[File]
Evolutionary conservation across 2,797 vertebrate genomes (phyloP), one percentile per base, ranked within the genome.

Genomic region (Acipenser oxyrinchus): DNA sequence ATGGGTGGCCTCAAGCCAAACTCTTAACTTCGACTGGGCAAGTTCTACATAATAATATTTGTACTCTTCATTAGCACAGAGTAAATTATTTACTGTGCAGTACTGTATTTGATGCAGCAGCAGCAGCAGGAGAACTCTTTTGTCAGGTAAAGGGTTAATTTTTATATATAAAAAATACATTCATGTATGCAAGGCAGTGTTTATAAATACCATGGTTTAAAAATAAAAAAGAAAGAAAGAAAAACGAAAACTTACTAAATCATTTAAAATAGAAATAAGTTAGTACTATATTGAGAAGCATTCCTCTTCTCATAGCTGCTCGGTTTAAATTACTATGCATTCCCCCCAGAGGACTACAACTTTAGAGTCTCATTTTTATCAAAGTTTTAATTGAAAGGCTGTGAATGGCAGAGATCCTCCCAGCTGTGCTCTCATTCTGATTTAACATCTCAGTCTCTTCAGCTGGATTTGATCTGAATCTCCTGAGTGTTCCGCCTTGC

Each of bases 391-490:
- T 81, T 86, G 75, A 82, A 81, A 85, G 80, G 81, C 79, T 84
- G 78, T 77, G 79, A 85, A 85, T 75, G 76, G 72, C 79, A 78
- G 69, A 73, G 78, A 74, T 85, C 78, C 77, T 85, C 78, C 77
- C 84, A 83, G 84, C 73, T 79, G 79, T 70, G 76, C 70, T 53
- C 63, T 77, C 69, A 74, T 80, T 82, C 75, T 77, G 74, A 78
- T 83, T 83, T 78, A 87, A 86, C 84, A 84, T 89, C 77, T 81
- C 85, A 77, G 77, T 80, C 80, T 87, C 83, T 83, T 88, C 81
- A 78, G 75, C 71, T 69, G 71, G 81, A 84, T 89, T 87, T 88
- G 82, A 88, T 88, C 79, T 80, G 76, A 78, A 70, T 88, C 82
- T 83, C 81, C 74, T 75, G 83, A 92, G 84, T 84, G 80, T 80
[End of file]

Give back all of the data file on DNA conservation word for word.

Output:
Evolutionary conservation across 2,797 vertebrate genomes (phyloP), one percentile per base, ranked within the genome.

Genomic region (Acipenser oxyrinchus): DNA sequence ATGGGTGGCCTCAAGCCAAACTCTTAACTTCGACTGGGCAAGTTCTACATAATAATATTTGTACTCTTCATTAGCACAGAGTAAATTATTTACTGTGCAGTACTGTATTTGATGCAGCAGCAGCAGCAGGAGAACTCTTTTGTCAGGTAAAGGGTTAATTTTTATATATAAAAAATACATTCATGTATGCAAGGCAGTGTTTATAAATACCATGGTTTAAAAATAAAAAAGAAAGAAAGAAAAACGAAAACTTACTAAATCATTTAAAATAGAAATAAGTTAGTACTATATTGAGAAGCATTCCTCTTCTCATAGCTGCTCGGTTTAAATTACTATGCATTCCCCCCAGAGGACTACAACTTTAGAGTCTCATTTTTATCAAAGTTTTAATTGAAAGGCTGTGAATGGCAGAGATCCTCCCAGCTGTGCTCTCATTCTGATTTAACATCTCAGTCTCTTCAGCTGGATTTGATCTGAATCTCCTGAGTGTTCCGCCTTGC

Each of bases 391-490:
- T 81, T 86, G 75, A 82, A 81, A 85, G 80, G 81, C 79, T 84
- G 78, T 77, G 79, A 85, A 85, T 75, G 76, G 72, C 79, A 78
- G 69, A 73, G 78, A 74, T 85, C 78, C 77, T 85, C 78, C 77
- C 84, A 83, G 84, C 73, T 79, G 79, T 70, G 76, C 70, T 53
- C 63, T 77, C 69, A 74, T 80, T 82, C 75, T 77, G 74, A 78
- T 83, T 83, T 78, A 87, A 86, C 84, A 84, T 89, C 77, T 81
- C 85, A 77, G 77, T 80, C 80, T 87, C 83, T 83, T 88, C 81
- A 78, G 75, C 71, T 69, G 71, G 81, A 84, T 89, T 87, T 88
- G 82, A 88, T 88, C 79, T 80, G 76, A 78, A 70, T 88, C 82
- T 83, C 81, C 74, T 75, G 83, A 92, G 84, T 84, G 80, T 80